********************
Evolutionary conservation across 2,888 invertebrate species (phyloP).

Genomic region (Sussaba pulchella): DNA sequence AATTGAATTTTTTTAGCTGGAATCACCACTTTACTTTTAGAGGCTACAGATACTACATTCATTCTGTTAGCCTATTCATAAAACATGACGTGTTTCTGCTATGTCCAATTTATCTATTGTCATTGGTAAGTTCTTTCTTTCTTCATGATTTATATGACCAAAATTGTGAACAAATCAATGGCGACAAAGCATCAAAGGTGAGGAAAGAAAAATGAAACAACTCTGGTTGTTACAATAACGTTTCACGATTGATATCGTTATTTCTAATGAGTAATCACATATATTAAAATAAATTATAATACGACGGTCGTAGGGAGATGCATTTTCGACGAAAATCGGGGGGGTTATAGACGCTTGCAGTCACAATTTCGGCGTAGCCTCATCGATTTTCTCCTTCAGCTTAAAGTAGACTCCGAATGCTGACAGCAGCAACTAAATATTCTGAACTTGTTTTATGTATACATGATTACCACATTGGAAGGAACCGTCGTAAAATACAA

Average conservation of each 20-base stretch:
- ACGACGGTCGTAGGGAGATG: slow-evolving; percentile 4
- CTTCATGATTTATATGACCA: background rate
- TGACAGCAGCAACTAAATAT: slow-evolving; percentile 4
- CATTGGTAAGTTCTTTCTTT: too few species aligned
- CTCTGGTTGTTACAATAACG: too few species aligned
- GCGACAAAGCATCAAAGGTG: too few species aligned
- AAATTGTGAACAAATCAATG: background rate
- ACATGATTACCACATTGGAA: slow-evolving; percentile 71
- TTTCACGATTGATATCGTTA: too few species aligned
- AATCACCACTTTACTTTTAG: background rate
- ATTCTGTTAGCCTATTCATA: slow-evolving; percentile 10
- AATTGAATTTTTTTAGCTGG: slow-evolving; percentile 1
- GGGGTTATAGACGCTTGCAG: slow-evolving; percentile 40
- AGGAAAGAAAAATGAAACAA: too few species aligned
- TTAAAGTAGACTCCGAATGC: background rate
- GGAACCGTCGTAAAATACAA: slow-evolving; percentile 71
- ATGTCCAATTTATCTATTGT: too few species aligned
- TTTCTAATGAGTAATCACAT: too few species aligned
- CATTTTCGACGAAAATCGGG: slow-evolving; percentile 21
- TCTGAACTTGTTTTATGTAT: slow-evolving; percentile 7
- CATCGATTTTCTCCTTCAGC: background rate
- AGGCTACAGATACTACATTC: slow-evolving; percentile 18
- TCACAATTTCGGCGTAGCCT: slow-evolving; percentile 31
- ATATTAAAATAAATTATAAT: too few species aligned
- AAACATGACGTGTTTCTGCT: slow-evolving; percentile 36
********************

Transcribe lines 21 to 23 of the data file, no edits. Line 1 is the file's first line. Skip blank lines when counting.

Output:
- TTTCTAATGAGTAATCACAT: too few species aligned
- CATTTTCGACGAAAATCGGG: slow-evolving; percentile 21
- TCTGAACTTGTTTTATGTAT: slow-evolving; percentile 7